So, here goes.  You sell one hundred books for a dollar a piece.  On Bookbaby, you've made one dollar.  On Smashwords, you've made 85.  For the next hundred books on BookBaby, you're at 101 dollars, on Smashwords you're at 170.  For the next hundred you get to 201 and 255.  Next hundred 301 and 340, and on and on, the number gets closer and closer until BookBaby pulls ahead. 

So, the question is, what's the value of money in your hands versus potential money?  It's entirely possible that you'll sell those kinds of numbers if you've written a good book and put the work into promoting it.  (And, of course the more you sell your book for, the fewer books you have to sell to break even.)  If you've already got a half decent following, this may be a great way to go.  At the same time, especially if you're just breaking into the ebook market, you might want to go with Smashwords first.  At least that way you aren't paying for distribution out of hand.

BookBaby also charges you to add images, charts, graphs, and more than thirty interactive chapters to your table of contents.  Things like that feel nickle and dimey to me.  (All are free on Smashwords.)  But the prices aren't outrageous, and if you're banging your head against a wall trying to get the Smashwords Meatgrinder to work, spending an extra $100 for picture formatting might not seem like a big deal.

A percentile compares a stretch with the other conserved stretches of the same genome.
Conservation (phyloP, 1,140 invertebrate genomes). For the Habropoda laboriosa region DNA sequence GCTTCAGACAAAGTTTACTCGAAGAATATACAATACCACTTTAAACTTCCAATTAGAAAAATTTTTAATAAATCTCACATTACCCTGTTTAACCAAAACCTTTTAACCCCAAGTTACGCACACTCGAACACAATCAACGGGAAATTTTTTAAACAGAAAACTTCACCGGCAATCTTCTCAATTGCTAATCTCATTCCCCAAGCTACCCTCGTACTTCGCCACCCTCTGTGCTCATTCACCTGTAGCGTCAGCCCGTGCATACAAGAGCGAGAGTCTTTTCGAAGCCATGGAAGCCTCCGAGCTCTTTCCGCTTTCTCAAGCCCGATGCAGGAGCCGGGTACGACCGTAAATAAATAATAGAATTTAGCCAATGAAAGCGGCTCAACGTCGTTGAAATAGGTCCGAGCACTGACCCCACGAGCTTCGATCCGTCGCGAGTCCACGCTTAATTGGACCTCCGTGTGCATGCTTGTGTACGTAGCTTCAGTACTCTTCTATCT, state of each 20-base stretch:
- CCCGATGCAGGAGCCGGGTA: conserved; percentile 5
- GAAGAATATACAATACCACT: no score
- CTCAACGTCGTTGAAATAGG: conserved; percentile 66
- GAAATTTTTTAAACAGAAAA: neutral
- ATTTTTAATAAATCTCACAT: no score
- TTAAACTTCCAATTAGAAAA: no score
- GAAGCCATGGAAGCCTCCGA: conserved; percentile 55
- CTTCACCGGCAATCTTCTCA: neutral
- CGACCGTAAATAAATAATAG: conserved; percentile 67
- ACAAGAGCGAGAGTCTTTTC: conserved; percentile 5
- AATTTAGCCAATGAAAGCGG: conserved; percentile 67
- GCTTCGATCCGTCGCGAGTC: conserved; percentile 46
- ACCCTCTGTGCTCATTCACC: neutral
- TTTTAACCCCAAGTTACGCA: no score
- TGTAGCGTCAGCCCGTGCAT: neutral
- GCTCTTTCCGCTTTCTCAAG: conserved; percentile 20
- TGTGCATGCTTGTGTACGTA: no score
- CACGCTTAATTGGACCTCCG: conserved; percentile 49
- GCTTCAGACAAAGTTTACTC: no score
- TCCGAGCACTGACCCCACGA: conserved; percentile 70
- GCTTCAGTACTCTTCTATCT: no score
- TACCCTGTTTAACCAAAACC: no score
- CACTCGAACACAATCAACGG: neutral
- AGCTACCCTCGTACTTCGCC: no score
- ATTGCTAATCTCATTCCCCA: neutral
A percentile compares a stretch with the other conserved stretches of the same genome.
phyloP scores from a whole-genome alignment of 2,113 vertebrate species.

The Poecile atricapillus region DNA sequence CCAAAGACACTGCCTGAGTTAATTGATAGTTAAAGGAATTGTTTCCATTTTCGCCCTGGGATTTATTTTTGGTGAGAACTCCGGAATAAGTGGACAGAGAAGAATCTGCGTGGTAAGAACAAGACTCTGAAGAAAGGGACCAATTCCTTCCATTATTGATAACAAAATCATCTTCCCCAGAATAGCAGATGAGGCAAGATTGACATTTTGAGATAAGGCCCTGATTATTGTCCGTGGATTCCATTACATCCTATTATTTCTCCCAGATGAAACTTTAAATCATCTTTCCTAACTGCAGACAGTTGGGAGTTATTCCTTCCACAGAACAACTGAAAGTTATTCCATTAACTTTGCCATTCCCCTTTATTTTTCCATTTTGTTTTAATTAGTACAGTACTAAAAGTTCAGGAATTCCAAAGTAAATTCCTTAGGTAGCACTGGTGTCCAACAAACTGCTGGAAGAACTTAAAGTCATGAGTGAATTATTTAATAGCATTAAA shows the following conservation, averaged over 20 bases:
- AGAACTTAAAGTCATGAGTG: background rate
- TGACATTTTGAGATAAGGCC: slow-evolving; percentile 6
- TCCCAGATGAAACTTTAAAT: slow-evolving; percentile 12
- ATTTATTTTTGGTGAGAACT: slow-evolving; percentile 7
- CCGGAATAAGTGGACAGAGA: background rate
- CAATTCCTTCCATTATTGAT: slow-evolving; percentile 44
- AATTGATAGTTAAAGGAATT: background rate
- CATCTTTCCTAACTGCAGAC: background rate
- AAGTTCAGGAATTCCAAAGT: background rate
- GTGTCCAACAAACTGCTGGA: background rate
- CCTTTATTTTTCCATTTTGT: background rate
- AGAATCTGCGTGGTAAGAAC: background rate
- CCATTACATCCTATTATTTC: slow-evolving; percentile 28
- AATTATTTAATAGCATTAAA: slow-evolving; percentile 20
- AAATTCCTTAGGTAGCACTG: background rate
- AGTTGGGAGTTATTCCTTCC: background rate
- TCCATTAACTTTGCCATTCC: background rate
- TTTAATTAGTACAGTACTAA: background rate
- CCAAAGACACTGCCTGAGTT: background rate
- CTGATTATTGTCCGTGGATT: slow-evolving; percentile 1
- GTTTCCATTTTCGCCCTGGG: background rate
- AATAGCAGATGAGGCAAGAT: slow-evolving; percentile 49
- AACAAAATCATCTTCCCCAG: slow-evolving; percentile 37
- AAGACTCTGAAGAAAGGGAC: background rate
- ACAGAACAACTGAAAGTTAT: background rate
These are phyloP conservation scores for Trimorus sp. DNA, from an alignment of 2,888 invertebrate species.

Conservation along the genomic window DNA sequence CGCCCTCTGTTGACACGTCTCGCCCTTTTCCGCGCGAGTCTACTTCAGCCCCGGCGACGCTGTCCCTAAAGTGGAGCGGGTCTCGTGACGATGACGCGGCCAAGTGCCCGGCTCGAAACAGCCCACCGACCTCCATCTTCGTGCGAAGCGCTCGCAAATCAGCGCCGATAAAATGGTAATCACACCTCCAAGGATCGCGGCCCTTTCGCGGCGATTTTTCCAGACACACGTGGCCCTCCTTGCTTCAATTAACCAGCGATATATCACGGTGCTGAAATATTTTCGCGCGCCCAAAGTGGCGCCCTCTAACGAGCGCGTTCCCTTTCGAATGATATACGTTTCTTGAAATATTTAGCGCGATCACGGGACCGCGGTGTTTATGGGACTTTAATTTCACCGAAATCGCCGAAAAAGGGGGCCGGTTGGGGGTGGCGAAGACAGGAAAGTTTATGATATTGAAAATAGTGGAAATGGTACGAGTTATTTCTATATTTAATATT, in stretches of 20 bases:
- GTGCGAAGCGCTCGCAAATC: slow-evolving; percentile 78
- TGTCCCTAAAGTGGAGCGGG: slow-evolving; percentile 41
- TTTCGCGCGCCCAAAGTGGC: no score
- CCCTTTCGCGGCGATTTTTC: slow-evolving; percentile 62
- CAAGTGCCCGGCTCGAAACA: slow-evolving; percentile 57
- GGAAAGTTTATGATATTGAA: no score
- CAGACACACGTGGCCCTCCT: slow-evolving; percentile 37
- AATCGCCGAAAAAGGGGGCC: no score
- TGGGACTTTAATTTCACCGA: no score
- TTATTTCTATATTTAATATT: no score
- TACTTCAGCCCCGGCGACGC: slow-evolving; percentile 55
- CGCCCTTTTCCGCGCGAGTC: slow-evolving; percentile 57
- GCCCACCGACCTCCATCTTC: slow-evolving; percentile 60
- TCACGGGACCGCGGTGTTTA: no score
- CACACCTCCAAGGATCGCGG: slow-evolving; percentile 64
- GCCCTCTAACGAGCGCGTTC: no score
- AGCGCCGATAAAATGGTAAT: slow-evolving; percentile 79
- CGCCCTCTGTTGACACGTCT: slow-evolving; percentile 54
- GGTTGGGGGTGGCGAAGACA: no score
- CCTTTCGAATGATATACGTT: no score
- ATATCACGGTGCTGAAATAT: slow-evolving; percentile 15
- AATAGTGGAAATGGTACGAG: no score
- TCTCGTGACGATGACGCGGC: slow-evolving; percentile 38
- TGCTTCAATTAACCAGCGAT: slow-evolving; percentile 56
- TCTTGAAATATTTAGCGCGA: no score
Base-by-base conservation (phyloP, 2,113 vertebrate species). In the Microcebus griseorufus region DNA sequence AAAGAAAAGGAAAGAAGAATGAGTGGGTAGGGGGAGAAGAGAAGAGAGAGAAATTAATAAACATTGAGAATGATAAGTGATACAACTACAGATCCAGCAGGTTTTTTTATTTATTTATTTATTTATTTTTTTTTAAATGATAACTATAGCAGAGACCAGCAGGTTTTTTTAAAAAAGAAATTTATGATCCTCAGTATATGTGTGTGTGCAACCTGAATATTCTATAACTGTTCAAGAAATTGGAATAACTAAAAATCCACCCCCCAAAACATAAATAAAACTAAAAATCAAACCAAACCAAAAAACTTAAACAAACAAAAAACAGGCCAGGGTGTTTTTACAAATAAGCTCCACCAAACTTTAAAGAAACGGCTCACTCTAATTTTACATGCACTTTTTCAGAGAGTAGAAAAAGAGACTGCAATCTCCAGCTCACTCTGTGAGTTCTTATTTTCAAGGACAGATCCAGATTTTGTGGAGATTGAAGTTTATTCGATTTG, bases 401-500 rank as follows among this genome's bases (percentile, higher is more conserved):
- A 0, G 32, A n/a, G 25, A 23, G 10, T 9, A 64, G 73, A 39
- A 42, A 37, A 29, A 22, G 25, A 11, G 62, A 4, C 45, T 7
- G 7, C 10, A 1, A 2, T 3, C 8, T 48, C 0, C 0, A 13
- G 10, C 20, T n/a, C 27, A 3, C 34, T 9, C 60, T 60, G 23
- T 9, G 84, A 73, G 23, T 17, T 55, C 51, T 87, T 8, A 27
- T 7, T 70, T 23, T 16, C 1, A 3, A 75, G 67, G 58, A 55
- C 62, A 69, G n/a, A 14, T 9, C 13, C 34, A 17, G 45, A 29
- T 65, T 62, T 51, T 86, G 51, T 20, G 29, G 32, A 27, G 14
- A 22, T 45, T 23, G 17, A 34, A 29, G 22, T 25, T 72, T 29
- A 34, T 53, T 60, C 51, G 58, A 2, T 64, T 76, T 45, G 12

This is another calculation you need to do, which is worth more, your time or your money?  It took me three hours to get my Word .doc all set for the Meatgrinder.  With BookBaby I would have skipped most of that (You do have to do some of your own format fixing for BookBaby, and if your copy is really messed up, they do charge you to get in into shape.) and just sent them $99, and they would have done it.   Depending on what you'd normally make in an hour, you may save money by sending your manuscript off to BookBaby.

Unlike Smashwords they offer ebook cover design for $99 or $199 depending on how fancy you want to get.  The covers on the gallery looked fine, and that's a decent, but not fantastic, price for the offerings.  Or you can upload your own for free.

All in all, I'd say BookBaby looks like a valuable new option on the ebookery front.

Saturday, April 2, 2011

Three Things You (Well I) Didn't Know About Advances


In the great Indie v. Trad debate one thing that always comes up in the pro column for the Traditional Method is the author's advance.  And really, who's going to argue about that?  You get a publisher interested in your book, and then he gives you a pile of money.  It's Yog's Law's perfect application.